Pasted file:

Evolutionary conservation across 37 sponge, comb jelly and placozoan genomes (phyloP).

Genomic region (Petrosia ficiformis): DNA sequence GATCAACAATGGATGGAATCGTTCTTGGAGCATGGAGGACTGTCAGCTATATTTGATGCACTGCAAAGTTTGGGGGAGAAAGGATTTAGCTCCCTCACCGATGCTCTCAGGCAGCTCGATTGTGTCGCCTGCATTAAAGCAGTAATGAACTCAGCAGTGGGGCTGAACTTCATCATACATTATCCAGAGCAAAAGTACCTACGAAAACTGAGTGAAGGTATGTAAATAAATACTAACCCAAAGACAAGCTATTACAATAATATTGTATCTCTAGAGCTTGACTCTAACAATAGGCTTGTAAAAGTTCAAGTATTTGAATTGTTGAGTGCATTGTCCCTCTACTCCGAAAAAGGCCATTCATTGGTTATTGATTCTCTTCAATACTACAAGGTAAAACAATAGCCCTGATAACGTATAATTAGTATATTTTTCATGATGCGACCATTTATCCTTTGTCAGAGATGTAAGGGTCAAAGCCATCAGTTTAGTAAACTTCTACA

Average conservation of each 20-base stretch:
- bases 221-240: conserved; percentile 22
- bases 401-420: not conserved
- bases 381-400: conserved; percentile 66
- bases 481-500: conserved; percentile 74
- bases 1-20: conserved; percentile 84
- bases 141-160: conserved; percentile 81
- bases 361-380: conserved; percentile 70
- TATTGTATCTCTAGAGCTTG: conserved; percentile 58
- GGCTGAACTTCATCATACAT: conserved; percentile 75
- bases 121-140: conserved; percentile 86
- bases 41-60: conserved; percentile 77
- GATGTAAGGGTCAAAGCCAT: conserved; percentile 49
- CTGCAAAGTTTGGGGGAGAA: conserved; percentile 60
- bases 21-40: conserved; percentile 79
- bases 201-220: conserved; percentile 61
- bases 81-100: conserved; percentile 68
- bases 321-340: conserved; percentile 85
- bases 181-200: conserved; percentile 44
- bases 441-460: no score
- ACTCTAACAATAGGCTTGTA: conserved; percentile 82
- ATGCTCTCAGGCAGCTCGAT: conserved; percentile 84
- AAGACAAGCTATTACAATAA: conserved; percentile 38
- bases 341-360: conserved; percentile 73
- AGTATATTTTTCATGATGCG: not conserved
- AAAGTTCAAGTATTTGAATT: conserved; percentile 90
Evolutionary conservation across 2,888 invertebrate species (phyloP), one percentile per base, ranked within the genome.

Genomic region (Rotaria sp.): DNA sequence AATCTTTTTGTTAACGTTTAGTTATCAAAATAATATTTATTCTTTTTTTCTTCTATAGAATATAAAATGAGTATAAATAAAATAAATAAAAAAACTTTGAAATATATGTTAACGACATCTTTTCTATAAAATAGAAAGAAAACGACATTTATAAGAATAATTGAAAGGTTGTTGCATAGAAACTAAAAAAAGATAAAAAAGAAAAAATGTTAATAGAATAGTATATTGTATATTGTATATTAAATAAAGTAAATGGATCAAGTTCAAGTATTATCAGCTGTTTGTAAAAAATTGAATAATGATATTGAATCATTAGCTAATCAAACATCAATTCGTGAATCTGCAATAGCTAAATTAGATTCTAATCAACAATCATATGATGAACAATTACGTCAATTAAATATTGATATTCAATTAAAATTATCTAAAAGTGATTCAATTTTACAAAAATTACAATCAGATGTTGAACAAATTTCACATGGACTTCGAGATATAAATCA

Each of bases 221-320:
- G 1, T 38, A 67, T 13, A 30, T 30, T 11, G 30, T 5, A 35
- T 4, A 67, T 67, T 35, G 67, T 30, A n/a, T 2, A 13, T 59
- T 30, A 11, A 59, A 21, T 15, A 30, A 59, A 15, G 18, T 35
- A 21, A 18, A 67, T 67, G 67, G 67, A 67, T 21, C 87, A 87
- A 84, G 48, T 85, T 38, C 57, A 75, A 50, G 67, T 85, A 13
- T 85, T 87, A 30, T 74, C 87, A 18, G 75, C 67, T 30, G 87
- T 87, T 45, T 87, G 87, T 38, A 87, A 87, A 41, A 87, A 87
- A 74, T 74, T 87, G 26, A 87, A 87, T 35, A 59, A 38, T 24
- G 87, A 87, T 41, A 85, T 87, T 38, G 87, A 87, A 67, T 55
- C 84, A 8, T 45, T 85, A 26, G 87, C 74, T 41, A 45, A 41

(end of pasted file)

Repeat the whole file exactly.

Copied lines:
Evolutionary conservation across 37 sponge, comb jelly and placozoan genomes (phyloP).

Genomic region (Petrosia ficiformis): DNA sequence GATCAACAATGGATGGAATCGTTCTTGGAGCATGGAGGACTGTCAGCTATATTTGATGCACTGCAAAGTTTGGGGGAGAAAGGATTTAGCTCCCTCACCGATGCTCTCAGGCAGCTCGATTGTGTCGCCTGCATTAAAGCAGTAATGAACTCAGCAGTGGGGCTGAACTTCATCATACATTATCCAGAGCAAAAGTACCTACGAAAACTGAGTGAAGGTATGTAAATAAATACTAACCCAAAGACAAGCTATTACAATAATATTGTATCTCTAGAGCTTGACTCTAACAATAGGCTTGTAAAAGTTCAAGTATTTGAATTGTTGAGTGCATTGTCCCTCTACTCCGAAAAAGGCCATTCATTGGTTATTGATTCTCTTCAATACTACAAGGTAAAACAATAGCCCTGATAACGTATAATTAGTATATTTTTCATGATGCGACCATTTATCCTTTGTCAGAGATGTAAGGGTCAAAGCCATCAGTTTAGTAAACTTCTACA

Average conservation of each 20-base stretch:
- bases 221-240: conserved; percentile 22
- bases 401-420: not conserved
- bases 381-400: conserved; percentile 66
- bases 481-500: conserved; percentile 74
- bases 1-20: conserved; percentile 84
- bases 141-160: conserved; percentile 81
- bases 361-380: conserved; percentile 70
- TATTGTATCTCTAGAGCTTG: conserved; percentile 58
- GGCTGAACTTCATCATACAT: conserved; percentile 75
- bases 121-140: conserved; percentile 86
- bases 41-60: conserved; percentile 77
- GATGTAAGGGTCAAAGCCAT: conserved; percentile 49
- CTGCAAAGTTTGGGGGAGAA: conserved; percentile 60
- bases 21-40: conserved; percentile 79
- bases 201-220: conserved; percentile 61
- bases 81-100: conserved; percentile 68
- bases 321-340: conserved; percentile 85
- bases 181-200: conserved; percentile 44
- bases 441-460: no score
- ACTCTAACAATAGGCTTGTA: conserved; percentile 82
- ATGCTCTCAGGCAGCTCGAT: conserved; percentile 84
- AAGACAAGCTATTACAATAA: conserved; percentile 38
- bases 341-360: conserved; percentile 73
- AGTATATTTTTCATGATGCG: not conserved
- AAAGTTCAAGTATTTGAATT: conserved; percentile 90
Evolutionary conservation across 2,888 invertebrate species (phyloP), one percentile per base, ranked within the genome.

Genomic region (Rotaria sp.): DNA sequence AATCTTTTTGTTAACGTTTAGTTATCAAAATAATATTTATTCTTTTTTTCTTCTATAGAATATAAAATGAGTATAAATAAAATAAATAAAAAAACTTTGAAATATATGTTAACGACATCTTTTCTATAAAATAGAAAGAAAACGACATTTATAAGAATAATTGAAAGGTTGTTGCATAGAAACTAAAAAAAGATAAAAAAGAAAAAATGTTAATAGAATAGTATATTGTATATTGTATATTAAATAAAGTAAATGGATCAAGTTCAAGTATTATCAGCTGTTTGTAAAAAATTGAATAATGATATTGAATCATTAGCTAATCAAACATCAATTCGTGAATCTGCAATAGCTAAATTAGATTCTAATCAACAATCATATGATGAACAATTACGTCAATTAAATATTGATATTCAATTAAAATTATCTAAAAGTGATTCAATTTTACAAAAATTACAATCAGATGTTGAACAAATTTCACATGGACTTCGAGATATAAATCA

Each of bases 221-320:
- G 1, T 38, A 67, T 13, A 30, T 30, T 11, G 30, T 5, A 35
- T 4, A 67, T 67, T 35, G 67, T 30, A n/a, T 2, A 13, T 59
- T 30, A 11, A 59, A 21, T 15, A 30, A 59, A 15, G 18, T 35
- A 21, A 18, A 67, T 67, G 67, G 67, A 67, T 21, C 87, A 87
- A 84, G 48, T 85, T 38, C 57, A 75, A 50, G 67, T 85, A 13
- T 85, T 87, A 30, T 74, C 87, A 18, G 75, C 67, T 30, G 87
- T 87, T 45, T 87, G 87, T 38, A 87, A 87, A 41, A 87, A 87
- A 74, T 74, T 87, G 26, A 87, A 87, T 35, A 59, A 38, T 24
- G 87, A 87, T 41, A 85, T 87, T 38, G 87, A 87, A 67, T 55
- C 84, A 8, T 45, T 85, A 26, G 87, C 74, T 41, A 45, A 41